How can higher interest rates in the U.S. affect Canadian borrowers?
If economists who watch the U.S. central bank closely are right, this Wednesday we’ll see the Federal Reserve raising its key lending rate.
In case it happens, it will be the first time since 2007 that Canadian interest rates are lower than in the U.S.
It’s no secret, that Canada and the U.S. are closely connected, that’s why everything that happens to our southern neighbor, affects us, as well. And today we can see two extremely different pictures.
The U.S. economy showed a 3.2% annual economic growth during the third quarter, marking the largest number in two years. Moreover, the job market is also showing great performance with the unemployment level falling to 4.6%, which is the lowest mark in nine years.
Mortgage rates may have reached their bottom in Canada
The latest poll says the average home price in Canada kept rising this year, however, the savings borrowers could get from low mortgage rates are decreasing.
According to Mortgage Professionals Canada, the average homeowner mortgage rate was 3.02% in 2016, while it was 3.07% a year earlier. In case of a mortgage renewal, the rate stopped at 2.7%.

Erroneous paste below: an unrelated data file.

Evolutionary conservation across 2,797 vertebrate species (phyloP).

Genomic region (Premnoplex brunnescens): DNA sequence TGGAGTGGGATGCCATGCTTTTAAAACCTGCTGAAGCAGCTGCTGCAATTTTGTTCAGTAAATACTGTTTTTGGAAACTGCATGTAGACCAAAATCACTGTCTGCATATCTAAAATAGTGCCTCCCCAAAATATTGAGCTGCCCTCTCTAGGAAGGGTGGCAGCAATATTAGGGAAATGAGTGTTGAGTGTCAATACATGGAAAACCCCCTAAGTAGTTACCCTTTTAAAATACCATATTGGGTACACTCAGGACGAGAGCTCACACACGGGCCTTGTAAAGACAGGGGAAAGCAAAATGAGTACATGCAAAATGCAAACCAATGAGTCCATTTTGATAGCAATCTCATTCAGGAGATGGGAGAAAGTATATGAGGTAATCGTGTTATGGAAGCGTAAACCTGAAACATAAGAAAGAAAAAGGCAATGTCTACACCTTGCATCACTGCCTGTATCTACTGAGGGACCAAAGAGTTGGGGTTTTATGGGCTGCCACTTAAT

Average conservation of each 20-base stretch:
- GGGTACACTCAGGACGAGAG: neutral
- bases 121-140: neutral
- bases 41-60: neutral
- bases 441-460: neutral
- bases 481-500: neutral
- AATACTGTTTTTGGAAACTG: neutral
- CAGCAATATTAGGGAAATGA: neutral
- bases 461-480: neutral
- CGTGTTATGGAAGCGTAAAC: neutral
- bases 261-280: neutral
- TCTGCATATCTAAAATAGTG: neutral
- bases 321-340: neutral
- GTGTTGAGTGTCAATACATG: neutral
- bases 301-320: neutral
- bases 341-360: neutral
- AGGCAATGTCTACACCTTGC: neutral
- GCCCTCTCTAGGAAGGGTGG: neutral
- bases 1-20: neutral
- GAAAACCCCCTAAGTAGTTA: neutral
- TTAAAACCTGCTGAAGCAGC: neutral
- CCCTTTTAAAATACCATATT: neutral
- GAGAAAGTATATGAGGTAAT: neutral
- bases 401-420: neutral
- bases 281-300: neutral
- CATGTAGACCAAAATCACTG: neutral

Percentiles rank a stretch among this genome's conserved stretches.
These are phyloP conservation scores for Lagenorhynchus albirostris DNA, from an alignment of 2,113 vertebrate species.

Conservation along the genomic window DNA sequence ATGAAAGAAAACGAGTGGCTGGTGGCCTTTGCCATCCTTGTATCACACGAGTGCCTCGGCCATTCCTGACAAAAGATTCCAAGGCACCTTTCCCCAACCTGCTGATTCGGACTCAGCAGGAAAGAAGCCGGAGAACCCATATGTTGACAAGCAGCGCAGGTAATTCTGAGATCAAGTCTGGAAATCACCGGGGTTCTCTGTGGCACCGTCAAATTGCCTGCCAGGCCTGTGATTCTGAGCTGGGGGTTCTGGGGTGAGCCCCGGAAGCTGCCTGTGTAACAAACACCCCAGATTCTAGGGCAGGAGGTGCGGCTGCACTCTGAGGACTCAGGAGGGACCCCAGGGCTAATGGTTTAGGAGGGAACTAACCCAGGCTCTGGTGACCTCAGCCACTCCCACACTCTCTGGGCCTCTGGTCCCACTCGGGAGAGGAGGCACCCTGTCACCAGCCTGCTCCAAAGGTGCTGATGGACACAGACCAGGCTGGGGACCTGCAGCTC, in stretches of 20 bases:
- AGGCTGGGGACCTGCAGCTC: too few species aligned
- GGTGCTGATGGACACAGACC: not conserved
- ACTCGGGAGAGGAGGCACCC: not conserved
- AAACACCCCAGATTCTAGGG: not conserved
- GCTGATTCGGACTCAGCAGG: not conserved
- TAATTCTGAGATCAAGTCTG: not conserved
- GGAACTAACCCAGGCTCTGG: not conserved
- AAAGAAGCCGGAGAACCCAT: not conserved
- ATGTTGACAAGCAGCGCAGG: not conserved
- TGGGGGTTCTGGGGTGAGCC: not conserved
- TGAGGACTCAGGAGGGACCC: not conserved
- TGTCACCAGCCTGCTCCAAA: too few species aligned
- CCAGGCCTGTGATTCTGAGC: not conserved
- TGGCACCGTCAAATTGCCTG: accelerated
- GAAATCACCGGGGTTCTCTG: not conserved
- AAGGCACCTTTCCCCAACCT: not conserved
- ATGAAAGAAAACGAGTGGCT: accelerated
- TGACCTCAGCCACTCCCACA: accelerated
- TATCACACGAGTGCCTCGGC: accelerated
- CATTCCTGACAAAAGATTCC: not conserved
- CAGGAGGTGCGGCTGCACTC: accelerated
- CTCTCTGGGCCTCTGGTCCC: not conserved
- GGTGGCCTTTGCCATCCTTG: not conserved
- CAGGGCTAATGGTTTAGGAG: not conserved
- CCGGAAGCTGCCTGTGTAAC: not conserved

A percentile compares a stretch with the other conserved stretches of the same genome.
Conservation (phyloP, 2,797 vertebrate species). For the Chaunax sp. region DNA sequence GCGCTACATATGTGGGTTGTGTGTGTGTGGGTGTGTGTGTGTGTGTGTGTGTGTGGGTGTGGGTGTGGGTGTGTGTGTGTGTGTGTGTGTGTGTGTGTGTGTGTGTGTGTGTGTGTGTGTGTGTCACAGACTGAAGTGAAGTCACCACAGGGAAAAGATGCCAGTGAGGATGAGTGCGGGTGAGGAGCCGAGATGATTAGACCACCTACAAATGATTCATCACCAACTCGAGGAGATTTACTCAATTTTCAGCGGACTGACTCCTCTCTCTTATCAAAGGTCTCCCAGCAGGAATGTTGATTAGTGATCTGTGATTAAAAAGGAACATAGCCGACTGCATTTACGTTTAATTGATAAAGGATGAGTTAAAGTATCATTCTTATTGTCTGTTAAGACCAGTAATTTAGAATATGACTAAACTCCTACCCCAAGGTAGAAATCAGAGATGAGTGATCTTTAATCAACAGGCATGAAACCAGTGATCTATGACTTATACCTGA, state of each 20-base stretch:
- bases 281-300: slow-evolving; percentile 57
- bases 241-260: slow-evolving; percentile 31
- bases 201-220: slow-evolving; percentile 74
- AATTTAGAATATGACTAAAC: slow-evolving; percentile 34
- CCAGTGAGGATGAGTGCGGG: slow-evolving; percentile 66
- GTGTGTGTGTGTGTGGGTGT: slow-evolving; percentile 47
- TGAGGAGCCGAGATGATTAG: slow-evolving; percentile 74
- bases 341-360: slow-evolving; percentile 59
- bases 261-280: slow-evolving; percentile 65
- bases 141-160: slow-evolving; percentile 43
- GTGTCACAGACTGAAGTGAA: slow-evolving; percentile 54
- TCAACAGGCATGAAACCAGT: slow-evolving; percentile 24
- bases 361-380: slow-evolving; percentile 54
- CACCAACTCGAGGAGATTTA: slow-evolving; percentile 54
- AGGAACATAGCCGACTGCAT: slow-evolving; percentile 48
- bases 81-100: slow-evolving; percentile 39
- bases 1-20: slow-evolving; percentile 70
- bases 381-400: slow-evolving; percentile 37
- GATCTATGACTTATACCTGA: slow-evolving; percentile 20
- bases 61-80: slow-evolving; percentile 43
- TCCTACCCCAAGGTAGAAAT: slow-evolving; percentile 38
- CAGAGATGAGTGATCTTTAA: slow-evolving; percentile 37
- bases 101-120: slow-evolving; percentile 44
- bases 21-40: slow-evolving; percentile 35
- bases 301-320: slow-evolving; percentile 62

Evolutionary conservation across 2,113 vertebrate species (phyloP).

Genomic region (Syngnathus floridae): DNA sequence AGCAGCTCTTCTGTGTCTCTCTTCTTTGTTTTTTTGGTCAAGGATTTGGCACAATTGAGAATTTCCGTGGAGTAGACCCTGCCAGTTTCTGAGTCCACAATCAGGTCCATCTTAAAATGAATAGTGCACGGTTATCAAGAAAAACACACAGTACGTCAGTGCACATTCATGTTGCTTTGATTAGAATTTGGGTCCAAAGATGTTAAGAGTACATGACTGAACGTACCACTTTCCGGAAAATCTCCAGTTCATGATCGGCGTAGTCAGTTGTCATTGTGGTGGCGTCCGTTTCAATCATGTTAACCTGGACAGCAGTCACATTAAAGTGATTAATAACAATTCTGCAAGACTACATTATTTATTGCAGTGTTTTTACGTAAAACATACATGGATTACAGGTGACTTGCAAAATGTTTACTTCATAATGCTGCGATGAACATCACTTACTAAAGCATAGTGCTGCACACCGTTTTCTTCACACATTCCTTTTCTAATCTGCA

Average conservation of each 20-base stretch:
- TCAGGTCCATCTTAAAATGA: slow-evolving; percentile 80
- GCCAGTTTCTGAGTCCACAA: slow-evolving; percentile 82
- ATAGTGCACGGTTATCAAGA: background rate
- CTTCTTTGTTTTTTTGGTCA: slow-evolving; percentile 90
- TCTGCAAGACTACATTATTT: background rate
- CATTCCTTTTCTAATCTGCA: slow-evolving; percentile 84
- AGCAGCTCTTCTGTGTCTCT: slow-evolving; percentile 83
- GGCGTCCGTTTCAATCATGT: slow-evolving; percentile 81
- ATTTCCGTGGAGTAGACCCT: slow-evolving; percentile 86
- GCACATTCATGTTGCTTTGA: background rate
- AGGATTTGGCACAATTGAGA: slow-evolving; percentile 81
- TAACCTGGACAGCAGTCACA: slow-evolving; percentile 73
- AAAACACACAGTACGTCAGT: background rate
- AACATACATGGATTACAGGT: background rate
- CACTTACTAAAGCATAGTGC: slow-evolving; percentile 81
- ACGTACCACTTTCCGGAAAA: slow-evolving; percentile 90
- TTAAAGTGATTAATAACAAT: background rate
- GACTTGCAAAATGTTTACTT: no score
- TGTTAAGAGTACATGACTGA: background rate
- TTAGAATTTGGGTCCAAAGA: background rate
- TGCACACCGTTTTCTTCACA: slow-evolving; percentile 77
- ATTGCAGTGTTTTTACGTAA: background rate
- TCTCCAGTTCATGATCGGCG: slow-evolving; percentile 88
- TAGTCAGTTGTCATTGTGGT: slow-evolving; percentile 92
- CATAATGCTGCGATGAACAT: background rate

“Mortgage rate discounts are widespread in the country,” - the association noted. “In 2016, the average actual rate for a five-year fixed mortgage reached 2.72%, marking a 1.94% drop from the posted rate of 4.66%.”
Now Canadians need 102 weeks on average to save up for a home purchase
The recent report by Mortgage Professionals Canada shows that an average Canadian borrower needs about twice more time to save for a house purchase than 15 years ago. As a result, it’s more difficult for the Canadian youth to buy the first property.
According to the survey, a sharp increase in real estate prices led to higher down payments compared to the average income level. Today, a mortgage down payment represents 102 weeks at average Canadian salary, says the Canadian Real Estate Association. It’s twice longer than 15 years ago.